Is the solution really to fall back, once again, on putting the blame on the consumer and reducing consumption in line with SDG 12? This was even one of the solutions pitched by Martyn Tickner, Chief Advisor of Alliance to End Plastic Waste in the closing plenary. “Production follows demand,” he said and emphasized that we needed to find out what could reduce this demand. Where the petrochemical industry has had more than 80 years of convincing us of our need for plastics, the recycling industry is younger and less developed. We don’t have all this time though, so it will be tense to watch what global leaders do with this pressure once the first meeting of the Intergovernmental Negotiating Committee (INC-1) to develop a legally binding instrument on plastic pollution takes place November 28th-December 2nd 2022. Just in time for the 15th meeting of the Conference of Parties for the Convention of Biological Diversity. This might just be the year where we see the start of something tangible in terms of solutions to end plastic pollution. We hope.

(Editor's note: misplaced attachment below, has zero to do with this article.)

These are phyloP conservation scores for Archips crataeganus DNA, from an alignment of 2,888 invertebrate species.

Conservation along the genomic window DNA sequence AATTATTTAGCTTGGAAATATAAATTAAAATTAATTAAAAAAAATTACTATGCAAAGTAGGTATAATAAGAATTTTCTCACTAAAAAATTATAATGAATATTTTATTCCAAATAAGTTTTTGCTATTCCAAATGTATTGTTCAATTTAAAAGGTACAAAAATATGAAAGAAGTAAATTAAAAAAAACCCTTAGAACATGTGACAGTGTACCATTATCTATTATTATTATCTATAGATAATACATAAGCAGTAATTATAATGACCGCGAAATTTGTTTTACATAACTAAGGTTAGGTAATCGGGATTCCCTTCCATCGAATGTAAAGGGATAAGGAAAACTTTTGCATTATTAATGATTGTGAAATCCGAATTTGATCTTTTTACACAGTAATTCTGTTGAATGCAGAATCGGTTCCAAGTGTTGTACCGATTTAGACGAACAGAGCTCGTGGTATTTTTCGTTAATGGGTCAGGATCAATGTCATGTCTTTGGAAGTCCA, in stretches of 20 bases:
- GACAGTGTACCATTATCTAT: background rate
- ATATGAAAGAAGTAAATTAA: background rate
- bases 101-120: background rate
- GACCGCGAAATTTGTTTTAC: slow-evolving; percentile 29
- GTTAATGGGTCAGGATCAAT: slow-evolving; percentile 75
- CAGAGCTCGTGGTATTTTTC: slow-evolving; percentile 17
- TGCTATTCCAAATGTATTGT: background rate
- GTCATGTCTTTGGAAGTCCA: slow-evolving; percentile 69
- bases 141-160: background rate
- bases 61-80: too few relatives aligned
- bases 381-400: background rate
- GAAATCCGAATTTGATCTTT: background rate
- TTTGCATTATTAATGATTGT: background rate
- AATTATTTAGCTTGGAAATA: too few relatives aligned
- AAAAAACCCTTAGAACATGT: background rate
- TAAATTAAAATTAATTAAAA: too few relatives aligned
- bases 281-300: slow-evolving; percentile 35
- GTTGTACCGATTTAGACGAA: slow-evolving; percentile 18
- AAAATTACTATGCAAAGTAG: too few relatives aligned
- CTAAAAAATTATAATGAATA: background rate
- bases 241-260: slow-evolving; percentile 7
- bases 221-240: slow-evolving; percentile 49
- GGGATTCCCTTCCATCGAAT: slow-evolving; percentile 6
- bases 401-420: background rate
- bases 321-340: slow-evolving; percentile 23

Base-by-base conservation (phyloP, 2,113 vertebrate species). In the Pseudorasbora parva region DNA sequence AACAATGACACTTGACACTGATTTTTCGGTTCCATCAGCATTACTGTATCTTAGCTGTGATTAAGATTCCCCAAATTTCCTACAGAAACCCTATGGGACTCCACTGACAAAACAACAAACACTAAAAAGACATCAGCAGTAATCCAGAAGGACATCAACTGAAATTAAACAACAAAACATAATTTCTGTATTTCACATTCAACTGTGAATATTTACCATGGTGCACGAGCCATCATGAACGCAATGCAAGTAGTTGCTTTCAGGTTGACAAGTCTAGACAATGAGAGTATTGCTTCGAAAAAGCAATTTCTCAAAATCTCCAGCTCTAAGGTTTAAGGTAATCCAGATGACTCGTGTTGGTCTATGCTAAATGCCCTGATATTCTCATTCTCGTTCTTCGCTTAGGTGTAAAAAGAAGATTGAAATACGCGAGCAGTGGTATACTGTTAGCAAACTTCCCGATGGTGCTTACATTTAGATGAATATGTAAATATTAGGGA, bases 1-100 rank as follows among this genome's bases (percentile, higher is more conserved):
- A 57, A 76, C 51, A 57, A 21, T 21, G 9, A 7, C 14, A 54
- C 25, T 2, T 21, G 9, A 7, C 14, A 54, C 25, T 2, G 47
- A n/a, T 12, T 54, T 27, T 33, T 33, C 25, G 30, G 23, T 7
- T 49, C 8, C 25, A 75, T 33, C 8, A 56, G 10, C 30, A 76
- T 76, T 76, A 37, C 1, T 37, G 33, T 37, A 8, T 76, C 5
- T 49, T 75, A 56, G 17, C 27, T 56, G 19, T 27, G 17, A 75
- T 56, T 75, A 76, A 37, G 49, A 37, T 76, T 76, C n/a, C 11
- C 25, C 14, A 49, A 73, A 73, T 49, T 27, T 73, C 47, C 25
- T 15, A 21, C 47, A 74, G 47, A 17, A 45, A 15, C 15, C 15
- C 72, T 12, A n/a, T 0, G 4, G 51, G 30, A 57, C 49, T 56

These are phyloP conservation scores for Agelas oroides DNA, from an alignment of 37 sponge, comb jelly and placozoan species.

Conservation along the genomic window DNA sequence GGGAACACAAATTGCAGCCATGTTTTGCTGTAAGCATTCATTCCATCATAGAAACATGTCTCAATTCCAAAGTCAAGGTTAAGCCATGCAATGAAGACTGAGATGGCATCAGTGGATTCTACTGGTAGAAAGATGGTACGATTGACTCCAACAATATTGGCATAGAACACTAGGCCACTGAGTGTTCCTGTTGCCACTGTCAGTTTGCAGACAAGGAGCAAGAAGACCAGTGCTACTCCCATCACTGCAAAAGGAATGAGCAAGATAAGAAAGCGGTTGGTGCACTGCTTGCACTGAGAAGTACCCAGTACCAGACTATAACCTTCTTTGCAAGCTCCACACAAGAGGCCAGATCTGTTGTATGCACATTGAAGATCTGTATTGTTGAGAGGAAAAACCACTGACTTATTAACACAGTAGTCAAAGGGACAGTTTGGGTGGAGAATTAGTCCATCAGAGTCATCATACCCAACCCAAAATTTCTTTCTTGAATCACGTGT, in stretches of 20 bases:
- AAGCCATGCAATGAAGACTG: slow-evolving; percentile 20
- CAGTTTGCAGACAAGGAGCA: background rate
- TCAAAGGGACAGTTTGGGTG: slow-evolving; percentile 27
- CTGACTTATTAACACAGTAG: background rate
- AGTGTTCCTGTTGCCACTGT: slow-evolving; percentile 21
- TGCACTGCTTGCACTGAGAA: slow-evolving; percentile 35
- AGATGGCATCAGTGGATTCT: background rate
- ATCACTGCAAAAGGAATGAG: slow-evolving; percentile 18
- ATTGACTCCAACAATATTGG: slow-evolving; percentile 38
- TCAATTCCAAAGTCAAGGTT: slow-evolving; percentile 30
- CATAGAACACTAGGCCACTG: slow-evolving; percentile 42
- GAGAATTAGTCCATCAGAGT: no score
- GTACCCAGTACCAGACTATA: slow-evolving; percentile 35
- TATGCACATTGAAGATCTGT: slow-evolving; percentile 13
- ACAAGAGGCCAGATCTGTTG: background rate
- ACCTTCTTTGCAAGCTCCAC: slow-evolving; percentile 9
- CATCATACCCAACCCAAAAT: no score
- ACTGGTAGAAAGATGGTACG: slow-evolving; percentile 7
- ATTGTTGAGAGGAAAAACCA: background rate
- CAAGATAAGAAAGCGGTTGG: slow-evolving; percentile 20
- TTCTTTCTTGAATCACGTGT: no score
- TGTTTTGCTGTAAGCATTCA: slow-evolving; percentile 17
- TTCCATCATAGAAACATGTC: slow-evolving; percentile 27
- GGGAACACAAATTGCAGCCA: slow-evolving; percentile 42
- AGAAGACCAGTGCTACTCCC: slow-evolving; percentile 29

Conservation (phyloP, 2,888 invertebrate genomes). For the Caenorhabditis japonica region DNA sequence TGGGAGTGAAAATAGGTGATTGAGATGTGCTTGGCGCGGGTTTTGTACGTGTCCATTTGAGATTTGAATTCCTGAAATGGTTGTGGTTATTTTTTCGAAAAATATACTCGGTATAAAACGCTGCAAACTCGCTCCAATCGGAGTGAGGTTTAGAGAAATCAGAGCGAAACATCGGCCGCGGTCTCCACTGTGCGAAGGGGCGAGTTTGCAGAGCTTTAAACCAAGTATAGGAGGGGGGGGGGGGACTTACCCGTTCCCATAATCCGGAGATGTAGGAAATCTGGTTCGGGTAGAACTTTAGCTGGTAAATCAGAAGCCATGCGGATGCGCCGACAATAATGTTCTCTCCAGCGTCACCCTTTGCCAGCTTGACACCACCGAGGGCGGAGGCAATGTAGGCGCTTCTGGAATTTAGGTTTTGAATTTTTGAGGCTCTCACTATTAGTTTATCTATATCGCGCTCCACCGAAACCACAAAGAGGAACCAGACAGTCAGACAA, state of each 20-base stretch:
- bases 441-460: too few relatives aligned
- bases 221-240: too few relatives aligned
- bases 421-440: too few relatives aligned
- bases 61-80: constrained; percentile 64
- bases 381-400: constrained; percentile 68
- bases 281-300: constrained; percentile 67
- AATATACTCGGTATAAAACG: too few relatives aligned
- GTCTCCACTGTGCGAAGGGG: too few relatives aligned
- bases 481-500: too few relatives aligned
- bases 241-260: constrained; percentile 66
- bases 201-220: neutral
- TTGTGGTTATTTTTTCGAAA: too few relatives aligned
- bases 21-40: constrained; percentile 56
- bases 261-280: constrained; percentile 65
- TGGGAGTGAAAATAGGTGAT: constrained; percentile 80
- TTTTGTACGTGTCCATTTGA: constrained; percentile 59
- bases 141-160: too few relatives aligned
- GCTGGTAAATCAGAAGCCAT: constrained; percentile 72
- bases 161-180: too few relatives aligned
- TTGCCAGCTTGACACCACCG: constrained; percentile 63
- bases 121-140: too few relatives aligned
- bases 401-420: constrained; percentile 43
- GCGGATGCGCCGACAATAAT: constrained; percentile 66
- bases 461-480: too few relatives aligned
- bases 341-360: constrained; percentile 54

SINTEF will participate as observers at the INC-1 like we have during the BBNJ intergovernmental conferences. Multilateralism is an almost indispensable form of international diplomacy, and we will study the principles, values and organisations that determine the international order, and in turn shape international politics around the issue of plastic governance throughout its whole life cycle – including production.
Blog post written by:
Rachel Tiller, Chief Scientist and Coordinator of SINTEFs strategic work on Biodiversity and area use
Emily Cowan, Researcher in the Department of Climate and Environment at SINTEF Ocean and Observer at the International Negotiation Committee (INC) to develop a legally binding instrument on plastic pollution